What is metal finishing?
The process of metal finishing changes the surface of an object to improve its appearance and/or durability. Common metal finishes include plating, paint, lacquer, ceramic coatings, and other surface treatments.
The metal finishing industry generally categorizes plating operations as electroplating and electroless plating.
What is electroplating
In electroplating, the object (substrate) being coated is placed in a liquid bath (the electrolyte) that contains ions of the metal selected. When this bath is electrified, the metal ions bind to the object, creating a perfectly adhered coating. We can control the thickness of the deposit by changing the amperage, and the time the object stays in the bath.
Typical metals are zinc, chromium, gold, silver and nickel. Common bulk electroplating methods include rack plating, where the parts are affixed to a fixture, and barrel plating, where numerous smaller parts are tumbled inside a barrel-shaped cage.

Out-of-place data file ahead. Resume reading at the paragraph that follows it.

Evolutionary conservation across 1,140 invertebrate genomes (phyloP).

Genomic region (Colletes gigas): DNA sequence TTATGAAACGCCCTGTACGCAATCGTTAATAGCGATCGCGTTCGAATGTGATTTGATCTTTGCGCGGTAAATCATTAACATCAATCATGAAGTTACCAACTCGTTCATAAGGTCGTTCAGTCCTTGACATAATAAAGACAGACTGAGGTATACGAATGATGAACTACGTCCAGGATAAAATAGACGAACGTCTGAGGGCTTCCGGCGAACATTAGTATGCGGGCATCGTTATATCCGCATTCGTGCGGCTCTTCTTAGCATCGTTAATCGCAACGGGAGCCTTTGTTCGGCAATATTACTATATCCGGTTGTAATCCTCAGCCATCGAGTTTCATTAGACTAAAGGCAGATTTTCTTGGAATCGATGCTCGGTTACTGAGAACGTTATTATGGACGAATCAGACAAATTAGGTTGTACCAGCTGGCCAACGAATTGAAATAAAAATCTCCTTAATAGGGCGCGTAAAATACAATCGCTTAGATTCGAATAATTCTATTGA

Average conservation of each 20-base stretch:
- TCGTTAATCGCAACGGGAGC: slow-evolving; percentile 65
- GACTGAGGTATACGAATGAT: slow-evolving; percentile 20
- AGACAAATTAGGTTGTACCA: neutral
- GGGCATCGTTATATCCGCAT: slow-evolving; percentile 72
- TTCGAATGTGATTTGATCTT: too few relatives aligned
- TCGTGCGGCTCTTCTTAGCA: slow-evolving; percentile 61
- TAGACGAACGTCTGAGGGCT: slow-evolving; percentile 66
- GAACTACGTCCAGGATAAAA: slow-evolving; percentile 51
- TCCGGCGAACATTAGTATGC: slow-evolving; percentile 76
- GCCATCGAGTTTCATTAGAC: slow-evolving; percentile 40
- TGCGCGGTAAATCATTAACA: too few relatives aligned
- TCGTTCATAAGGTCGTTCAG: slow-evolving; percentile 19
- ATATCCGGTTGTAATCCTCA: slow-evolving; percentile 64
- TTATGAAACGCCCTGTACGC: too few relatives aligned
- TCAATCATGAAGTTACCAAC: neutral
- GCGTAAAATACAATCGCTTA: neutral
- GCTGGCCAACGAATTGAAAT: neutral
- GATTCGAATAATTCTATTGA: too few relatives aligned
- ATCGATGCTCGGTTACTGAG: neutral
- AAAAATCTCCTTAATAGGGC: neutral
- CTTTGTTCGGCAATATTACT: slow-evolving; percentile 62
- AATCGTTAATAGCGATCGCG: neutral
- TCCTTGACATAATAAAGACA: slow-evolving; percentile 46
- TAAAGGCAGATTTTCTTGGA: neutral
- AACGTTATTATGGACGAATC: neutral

What does the RoHS term stand for?
RoHS is a product level compliance based on the European Union’s Directive 2002/95/EC, the Restriction of the Use of certain Hazardous Substances in Electrical and Electronic Equipment (RoHS).
Products compliant with this directive must not exceed the allowable amounts of some restricted materials, such as lead, mercury, cadmium and hexavalent chromium, among others.
What is decorative nickel-chrome plating?
A thin layer of chromium topcoat is applied to nickel-plated components. In this plating application, the thin chromium layer protects the nickel from oxidation and tarnish while providing the bright bluish tint recognized as bright decorative chrome.
What is REACH?
Similar to RoHS, Registration Evaluation Authorization and Restriction of Chemicals (EC) 1907/2006 (REACH) is a product-level regulation that governs the use of substances of very high concern (SVHC). REACH impacts the use of chemicals such as hexavalent chrome.